Still no fix date for Cover Oregon site

PORTLAND, Ore. (KOIN) – Oregon Gov. John Kitzhaber was vague Thursday when asked when Cover Oregon’s multimillion dollar health insurance exchange would be able to enroll Oregonians online.

“I can’t give you a date, I don’t have a date,” Kitzhaber said at a news conference at the Oregon Health and Science University Richmond Clinic in Southeast Portland. “I’m not engrossed into the day-to-day part of [that].”

The governor deferred to Cover Oregon interim Executive Director Dr. Bruce Goldberg,

“We’ve had multiple dates in the past that have come and gone, and I don’t think they’ve served any of us any purpose,” Goldberg said.

Goldberg — Oregon Health Authority (OHA) director, who took over leadership of Cover Oregon from Rocky King — noted that the agency had reduced the number of “critical issues” with the website from 45 down to 30.

“Most of those 30 have gone through several cycles of testing and re-testing,” Goldberg said. “And when they’re all finished through the testing, and they’re all approved, we anticipate that the website will be operational. It’s not a question of an exact date.”

The governor emphasized that the exchange had enrolled 55,000 people to date. Of those, 20,000 were enrolled in private insurance and 35,000 in the Oregon Health Plan (OHP), the state’s version of Medicaid. Another 115,000 were directly enrolled into the OHP in a process that had bypassed Cover Oregon.

“Cover Oregon isn’t a failure,” Kitzhaber alleged. “We’ve had real problems with the website. I think it’s important to differentiate between the website and Cover Oregon.”

Both Goldberg and Kitzhaber added that they are in constant communication with tech giant Oracle, which designed the website. Oracle has reportedly brought in several experts to troubleshoot the problems, but thus far with no success. Kitzhaber announced today that the state signed a contract with payment processing company First Data to do an independent assessment of the Cover Oregon rollout. He refused to comment on whether the state plans to sue Oracle.

“I’m not going to prejudge the independent investigation,” Kitzhaber said. “We’ll wait and see what the report shows.”

“I can tell you indeed that I am pushing Oracle. We’re all working as hard and as quickly as we can to get this resolved.”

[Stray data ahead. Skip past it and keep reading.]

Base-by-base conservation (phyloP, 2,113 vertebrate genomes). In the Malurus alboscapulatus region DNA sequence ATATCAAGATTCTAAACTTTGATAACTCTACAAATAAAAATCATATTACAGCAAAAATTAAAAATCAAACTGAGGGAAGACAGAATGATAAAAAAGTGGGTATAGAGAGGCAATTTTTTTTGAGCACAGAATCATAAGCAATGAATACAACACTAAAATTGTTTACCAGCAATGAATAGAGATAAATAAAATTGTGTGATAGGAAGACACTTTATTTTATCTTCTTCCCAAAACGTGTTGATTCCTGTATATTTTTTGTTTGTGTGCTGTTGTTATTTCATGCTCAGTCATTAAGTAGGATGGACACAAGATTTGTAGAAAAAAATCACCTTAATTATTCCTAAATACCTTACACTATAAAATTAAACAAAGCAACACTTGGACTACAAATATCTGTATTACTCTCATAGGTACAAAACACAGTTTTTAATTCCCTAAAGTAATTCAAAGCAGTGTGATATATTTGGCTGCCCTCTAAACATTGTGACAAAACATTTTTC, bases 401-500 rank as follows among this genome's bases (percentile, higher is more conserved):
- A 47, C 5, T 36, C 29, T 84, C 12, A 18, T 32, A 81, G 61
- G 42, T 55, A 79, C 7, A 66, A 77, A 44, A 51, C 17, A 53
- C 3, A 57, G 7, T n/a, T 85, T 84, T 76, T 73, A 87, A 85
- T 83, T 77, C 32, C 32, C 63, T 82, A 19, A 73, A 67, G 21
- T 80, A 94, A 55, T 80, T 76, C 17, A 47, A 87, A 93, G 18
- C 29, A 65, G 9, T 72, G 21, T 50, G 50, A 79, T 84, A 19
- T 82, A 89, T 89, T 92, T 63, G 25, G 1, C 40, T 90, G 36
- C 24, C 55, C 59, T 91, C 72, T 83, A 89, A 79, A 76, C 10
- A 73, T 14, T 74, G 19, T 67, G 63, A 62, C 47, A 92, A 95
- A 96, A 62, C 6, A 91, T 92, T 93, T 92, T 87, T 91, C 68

Since launching Oct. 1, Cover Oregon has yet to enroll anyone online, and all applications are being processed by hand by hundreds of temporary employees. The agency has spent $4 million on those additional personnel. The manual process has been cumbersome, with several instances in which an application has been sent to the wrong address. Furthermore, many of the handwritten applications have errors, requiring staff to follow up with applicants, which further delays their processing.

“We’ve got a paper process that’s imperfect; it’s not a substitute for the electronic enrollment process,” Kitzhaber said.

The agency has also had major leadership struggles to boot. King took medical leave Dec. 2, and then announced his resignation Jan. 1. Carolyn Lawson, the OHA chief information officer who oversaw most of the exchange’s initial development, resigned Dec. 19.

“We’ve made the appropriate management changes at Cover Oregon,” Kitzhaber said bluntly.

The agency is currently working with people who have signed up for health insurance directly with a provider to ensure they can still get their tax credit for January. Meanwhile, Goldberg said he is open to alternatives for online enrollment, but believes that it would be difficult to enact any substantial changes now.

“I think it’s prudent management to consider alternatives. I’ve had a couple of people come in and look at (if it) was possible to connect to other operating websites, whether that be a federal site or a state site. Given some of the timeframes that we’re working on, I think it’s difficult to have that happen during open enrollment.”

Despite all the glitches, Kitzhaber remains optimistic.

“I’m very, very pleased with where we are today. Do we still have problems? Yes. But I think we are reducing them in size and scope.”

Faris Tanyos

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